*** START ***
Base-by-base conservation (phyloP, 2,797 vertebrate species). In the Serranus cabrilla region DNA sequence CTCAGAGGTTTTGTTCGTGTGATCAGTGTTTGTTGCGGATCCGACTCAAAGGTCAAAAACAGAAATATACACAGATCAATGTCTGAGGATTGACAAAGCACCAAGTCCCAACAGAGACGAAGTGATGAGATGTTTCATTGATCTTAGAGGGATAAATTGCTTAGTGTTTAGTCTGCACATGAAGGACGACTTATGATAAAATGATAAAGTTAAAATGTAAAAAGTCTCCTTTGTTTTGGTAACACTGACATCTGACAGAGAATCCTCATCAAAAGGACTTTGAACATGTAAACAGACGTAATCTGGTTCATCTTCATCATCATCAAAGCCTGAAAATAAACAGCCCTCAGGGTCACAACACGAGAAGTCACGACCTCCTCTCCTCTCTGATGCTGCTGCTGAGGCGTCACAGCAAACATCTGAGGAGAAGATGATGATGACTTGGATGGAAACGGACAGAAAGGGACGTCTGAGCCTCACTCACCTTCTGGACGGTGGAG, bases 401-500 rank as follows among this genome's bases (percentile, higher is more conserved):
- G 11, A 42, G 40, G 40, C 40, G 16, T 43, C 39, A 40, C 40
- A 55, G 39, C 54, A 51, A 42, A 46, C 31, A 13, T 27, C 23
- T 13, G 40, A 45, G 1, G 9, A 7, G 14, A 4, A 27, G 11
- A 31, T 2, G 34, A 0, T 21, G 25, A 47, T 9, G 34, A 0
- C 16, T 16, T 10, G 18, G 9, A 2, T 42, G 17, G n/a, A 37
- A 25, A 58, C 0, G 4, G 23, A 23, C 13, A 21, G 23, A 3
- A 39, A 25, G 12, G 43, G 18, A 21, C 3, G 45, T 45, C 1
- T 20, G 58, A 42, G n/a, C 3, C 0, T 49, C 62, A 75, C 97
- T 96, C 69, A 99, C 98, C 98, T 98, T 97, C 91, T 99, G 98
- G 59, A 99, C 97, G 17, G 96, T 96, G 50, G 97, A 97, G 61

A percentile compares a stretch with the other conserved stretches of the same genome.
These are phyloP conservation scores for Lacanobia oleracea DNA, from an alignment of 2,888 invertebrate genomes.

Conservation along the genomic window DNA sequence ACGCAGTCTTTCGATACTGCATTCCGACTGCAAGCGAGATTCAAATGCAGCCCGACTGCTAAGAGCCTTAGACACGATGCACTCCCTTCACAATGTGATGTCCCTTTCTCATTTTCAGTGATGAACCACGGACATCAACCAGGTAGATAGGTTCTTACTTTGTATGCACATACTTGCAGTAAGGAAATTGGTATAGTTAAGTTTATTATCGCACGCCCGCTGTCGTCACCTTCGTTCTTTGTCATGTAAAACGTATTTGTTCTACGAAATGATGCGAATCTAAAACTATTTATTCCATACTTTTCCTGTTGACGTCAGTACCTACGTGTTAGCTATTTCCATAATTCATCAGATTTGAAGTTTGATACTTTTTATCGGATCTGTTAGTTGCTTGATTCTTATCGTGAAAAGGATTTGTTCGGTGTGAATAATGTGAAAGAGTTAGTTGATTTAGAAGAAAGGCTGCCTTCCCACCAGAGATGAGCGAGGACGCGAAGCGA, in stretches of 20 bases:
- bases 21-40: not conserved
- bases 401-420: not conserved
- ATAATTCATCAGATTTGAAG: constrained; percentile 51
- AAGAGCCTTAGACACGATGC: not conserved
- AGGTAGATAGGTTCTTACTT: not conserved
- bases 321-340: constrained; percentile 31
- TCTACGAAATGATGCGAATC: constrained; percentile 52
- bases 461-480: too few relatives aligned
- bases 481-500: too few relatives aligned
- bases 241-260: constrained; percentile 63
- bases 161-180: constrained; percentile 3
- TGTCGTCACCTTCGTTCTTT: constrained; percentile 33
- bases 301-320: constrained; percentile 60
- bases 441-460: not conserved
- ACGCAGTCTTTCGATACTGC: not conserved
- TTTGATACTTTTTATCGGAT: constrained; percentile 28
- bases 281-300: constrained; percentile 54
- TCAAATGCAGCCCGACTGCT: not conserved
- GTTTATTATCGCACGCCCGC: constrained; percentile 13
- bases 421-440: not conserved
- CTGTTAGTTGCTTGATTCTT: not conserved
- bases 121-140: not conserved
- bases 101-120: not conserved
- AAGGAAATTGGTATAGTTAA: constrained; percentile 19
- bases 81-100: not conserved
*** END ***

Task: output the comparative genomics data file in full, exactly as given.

Base-by-base conservation (phyloP, 2,797 vertebrate species). In the Serranus cabrilla region DNA sequence CTCAGAGGTTTTGTTCGTGTGATCAGTGTTTGTTGCGGATCCGACTCAAAGGTCAAAAACAGAAATATACACAGATCAATGTCTGAGGATTGACAAAGCACCAAGTCCCAACAGAGACGAAGTGATGAGATGTTTCATTGATCTTAGAGGGATAAATTGCTTAGTGTTTAGTCTGCACATGAAGGACGACTTATGATAAAATGATAAAGTTAAAATGTAAAAAGTCTCCTTTGTTTTGGTAACACTGACATCTGACAGAGAATCCTCATCAAAAGGACTTTGAACATGTAAACAGACGTAATCTGGTTCATCTTCATCATCATCAAAGCCTGAAAATAAACAGCCCTCAGGGTCACAACACGAGAAGTCACGACCTCCTCTCCTCTCTGATGCTGCTGCTGAGGCGTCACAGCAAACATCTGAGGAGAAGATGATGATGACTTGGATGGAAACGGACAGAAAGGGACGTCTGAGCCTCACTCACCTTCTGGACGGTGGAG, bases 401-500 rank as follows among this genome's bases (percentile, higher is more conserved):
- G 11, A 42, G 40, G 40, C 40, G 16, T 43, C 39, A 40, C 40
- A 55, G 39, C 54, A 51, A 42, A 46, C 31, A 13, T 27, C 23
- T 13, G 40, A 45, G 1, G 9, A 7, G 14, A 4, A 27, G 11
- A 31, T 2, G 34, A 0, T 21, G 25, A 47, T 9, G 34, A 0
- C 16, T 16, T 10, G 18, G 9, A 2, T 42, G 17, G n/a, A 37
- A 25, A 58, C 0, G 4, G 23, A 23, C 13, A 21, G 23, A 3
- A 39, A 25, G 12, G 43, G 18, A 21, C 3, G 45, T 45, C 1
- T 20, G 58, A 42, G n/a, C 3, C 0, T 49, C 62, A 75, C 97
- T 96, C 69, A 99, C 98, C 98, T 98, T 97, C 91, T 99, G 98
- G 59, A 99, C 97, G 17, G 96, T 96, G 50, G 97, A 97, G 61

A percentile compares a stretch with the other conserved stretches of the same genome.
These are phyloP conservation scores for Lacanobia oleracea DNA, from an alignment of 2,888 invertebrate genomes.

Conservation along the genomic window DNA sequence ACGCAGTCTTTCGATACTGCATTCCGACTGCAAGCGAGATTCAAATGCAGCCCGACTGCTAAGAGCCTTAGACACGATGCACTCCCTTCACAATGTGATGTCCCTTTCTCATTTTCAGTGATGAACCACGGACATCAACCAGGTAGATAGGTTCTTACTTTGTATGCACATACTTGCAGTAAGGAAATTGGTATAGTTAAGTTTATTATCGCACGCCCGCTGTCGTCACCTTCGTTCTTTGTCATGTAAAACGTATTTGTTCTACGAAATGATGCGAATCTAAAACTATTTATTCCATACTTTTCCTGTTGACGTCAGTACCTACGTGTTAGCTATTTCCATAATTCATCAGATTTGAAGTTTGATACTTTTTATCGGATCTGTTAGTTGCTTGATTCTTATCGTGAAAAGGATTTGTTCGGTGTGAATAATGTGAAAGAGTTAGTTGATTTAGAAGAAAGGCTGCCTTCCCACCAGAGATGAGCGAGGACGCGAAGCGA, in stretches of 20 bases:
- bases 21-40: not conserved
- bases 401-420: not conserved
- ATAATTCATCAGATTTGAAG: constrained; percentile 51
- AAGAGCCTTAGACACGATGC: not conserved
- AGGTAGATAGGTTCTTACTT: not conserved
- bases 321-340: constrained; percentile 31
- TCTACGAAATGATGCGAATC: constrained; percentile 52
- bases 461-480: too few relatives aligned
- bases 481-500: too few relatives aligned
- bases 241-260: constrained; percentile 63
- bases 161-180: constrained; percentile 3
- TGTCGTCACCTTCGTTCTTT: constrained; percentile 33
- bases 301-320: constrained; percentile 60
- bases 441-460: not conserved
- ACGCAGTCTTTCGATACTGC: not conserved
- TTTGATACTTTTTATCGGAT: constrained; percentile 28
- bases 281-300: constrained; percentile 54
- TCAAATGCAGCCCGACTGCT: not conserved
- GTTTATTATCGCACGCCCGC: constrained; percentile 13
- bases 421-440: not conserved
- CTGTTAGTTGCTTGATTCTT: not conserved
- bases 121-140: not conserved
- bases 101-120: not conserved
- AAGGAAATTGGTATAGTTAA: constrained; percentile 19
- bases 81-100: not conserved